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PREVENTING MONEY LAUNDERING IN ACCOUNTANCY PRACTICES DURING COVID-19
Last updated: 04 Jun 2020 09:20
Posted in: Anti-money laundering
Accountancy practices and practitioners should be aware that criminals will continue to operate throughout, and look to take advantage of, the COVID-19 outbreak. This includes laundering the proceeds of crime and terrorist financing, so it is important that everyone is aware of the changing risks.
Accountancy Sector Anti- Money Laundering (AML)/ Counter-Terrorist Financing (CTF) supervisors understand the particular challenges currently facing accountancy practices and practitioners. This includes the difficulties associated with undertaking customer due diligence (CDD), including appropriate levels of identification and verification (ID&V) – particularly where clients cannot be met face-to-face
Please note accountancy practices and practitioners in scope of The Money Laundering, Terrorist Financing and Transfer of Funds (Information on the Payer) Regulations 2017 (as amended) (the MLRs) must still comply with their statutory requirements at all times.
However, in line with a risk-based approach, the MLRs provide flexibility in the application of their requirements. There exist options for practices seeking to comply while also observing requirements such as social distancing.
Risks that may arise due to COVID-19
As well as changes to how we live our lives, COVID-19 is also changing the economy. An economic downturn may make accountancy practices more susceptible to financial difficulties or other pressures, which creates risk and potential weaknesses for criminals to exploit. As the UK economy enters a period of uncertainty, practitioners and practices should be particularly alert to the following risks in new or prospective customers:
Being asked to work with unusual types of client or on unusual types of matter
Resistance from a client regarding compliance with due diligence checks, for example being pressured to forego necessary due diligence checks or to “speed up” the process.
Becoming involved in work that is outside of the practice’s or practitioner’s normal area of experience/expertise – without full understanding of the money laundering and counter terrorism risks associated with the new area of work
Transactions where the business rationale for the transaction is not clear.
Always ensure that you are comfortable as to your understanding of the matter, including its purpose and why it is happening in the particular way it is happening.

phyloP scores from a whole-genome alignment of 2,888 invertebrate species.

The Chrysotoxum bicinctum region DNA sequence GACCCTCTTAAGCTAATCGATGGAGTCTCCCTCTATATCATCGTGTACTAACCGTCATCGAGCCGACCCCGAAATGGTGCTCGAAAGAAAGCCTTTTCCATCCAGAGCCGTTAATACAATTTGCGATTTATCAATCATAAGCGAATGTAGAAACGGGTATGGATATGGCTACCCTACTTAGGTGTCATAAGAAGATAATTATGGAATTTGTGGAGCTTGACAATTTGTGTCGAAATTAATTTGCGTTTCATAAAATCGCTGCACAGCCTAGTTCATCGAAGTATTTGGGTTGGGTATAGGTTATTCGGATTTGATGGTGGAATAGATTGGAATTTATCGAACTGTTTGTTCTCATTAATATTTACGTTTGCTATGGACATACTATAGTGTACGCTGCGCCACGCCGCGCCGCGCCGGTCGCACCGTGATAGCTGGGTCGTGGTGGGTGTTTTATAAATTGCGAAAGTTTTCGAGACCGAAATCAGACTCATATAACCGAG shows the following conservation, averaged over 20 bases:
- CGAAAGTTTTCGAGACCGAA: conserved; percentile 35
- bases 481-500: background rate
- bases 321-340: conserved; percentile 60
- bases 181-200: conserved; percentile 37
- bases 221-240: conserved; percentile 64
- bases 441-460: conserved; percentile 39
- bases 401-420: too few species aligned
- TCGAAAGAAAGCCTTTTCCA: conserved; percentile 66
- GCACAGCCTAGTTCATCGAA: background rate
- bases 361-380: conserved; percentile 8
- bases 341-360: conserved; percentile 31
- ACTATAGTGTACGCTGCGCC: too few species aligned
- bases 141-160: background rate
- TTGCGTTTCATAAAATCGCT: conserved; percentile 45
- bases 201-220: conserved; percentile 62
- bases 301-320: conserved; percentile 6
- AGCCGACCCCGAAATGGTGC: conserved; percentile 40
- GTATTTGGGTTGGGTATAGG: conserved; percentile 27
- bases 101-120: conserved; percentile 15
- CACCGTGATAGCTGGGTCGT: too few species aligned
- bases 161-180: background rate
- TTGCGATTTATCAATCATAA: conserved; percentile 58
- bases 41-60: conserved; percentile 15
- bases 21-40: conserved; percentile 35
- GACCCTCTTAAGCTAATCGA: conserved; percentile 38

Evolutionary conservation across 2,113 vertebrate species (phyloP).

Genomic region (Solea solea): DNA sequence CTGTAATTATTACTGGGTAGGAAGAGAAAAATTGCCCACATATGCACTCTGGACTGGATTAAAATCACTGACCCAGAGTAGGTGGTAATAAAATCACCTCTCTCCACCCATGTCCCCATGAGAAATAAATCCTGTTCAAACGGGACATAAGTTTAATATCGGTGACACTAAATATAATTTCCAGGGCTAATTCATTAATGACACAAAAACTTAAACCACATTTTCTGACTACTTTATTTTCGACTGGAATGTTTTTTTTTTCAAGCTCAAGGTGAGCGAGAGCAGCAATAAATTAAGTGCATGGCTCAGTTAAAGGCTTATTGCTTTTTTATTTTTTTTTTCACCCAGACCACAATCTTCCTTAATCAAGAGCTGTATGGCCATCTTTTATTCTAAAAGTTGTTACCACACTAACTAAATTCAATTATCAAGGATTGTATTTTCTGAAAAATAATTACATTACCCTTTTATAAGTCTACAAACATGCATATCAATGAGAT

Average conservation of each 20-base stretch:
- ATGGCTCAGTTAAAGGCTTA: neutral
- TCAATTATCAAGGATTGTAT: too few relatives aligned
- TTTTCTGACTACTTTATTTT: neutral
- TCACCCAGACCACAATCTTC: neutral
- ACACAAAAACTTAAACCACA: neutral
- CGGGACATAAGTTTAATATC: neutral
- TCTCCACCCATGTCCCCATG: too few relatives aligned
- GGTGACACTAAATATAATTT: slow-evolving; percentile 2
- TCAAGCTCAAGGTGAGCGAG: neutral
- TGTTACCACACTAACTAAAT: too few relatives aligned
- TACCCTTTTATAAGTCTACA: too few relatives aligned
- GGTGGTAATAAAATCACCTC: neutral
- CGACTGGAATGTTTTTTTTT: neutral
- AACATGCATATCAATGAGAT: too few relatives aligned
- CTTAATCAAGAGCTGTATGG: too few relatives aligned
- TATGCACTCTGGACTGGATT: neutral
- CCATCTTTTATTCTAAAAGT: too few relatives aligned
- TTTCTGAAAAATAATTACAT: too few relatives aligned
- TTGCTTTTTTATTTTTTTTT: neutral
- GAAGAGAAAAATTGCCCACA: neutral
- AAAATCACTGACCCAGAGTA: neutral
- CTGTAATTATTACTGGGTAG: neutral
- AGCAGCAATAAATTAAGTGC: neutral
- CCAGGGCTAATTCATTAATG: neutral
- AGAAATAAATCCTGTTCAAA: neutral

Identification and Verification
ID&V, is often undertaken in person, on the premises of the accountancy practice using suitable identification documents. This can provide a strong level of assurance, but this may no longer be possible in the current circumstances and you should consider what risks this may create.
An inability to conduct in person ID&V does not mean you cannot complete CDD, but you may need to consider using other methods that give you the necessary assurance that the person is who they say they are.
Practices and practitioners are reminded to adopt a risk-based approach, taking into account the contents of their practice-wide risk assessment, policies and procedures (and where necessary updating them) and the circumstances of individual clients/matters. As an alternative to face-to-face documentary verification, accountancy practices and practitioners may adopt or further utilise electronic means of ID&V where appropriate to the risks present in the client/transaction.
Such methods may include (but are not limited to) using independently or in combination:
Digital ID&V services that meet the requirements of the MLRs (R28(19) - “secure from fraud and misuse and capable of providing an appropriate level of assurance that the person claiming a particular identity is in fact the person with that identity.”)
Gathering and analysing additional data to triangulate the evidence provided by the client, such as geolocation, IP addresses, verifiable phone numbers etc.;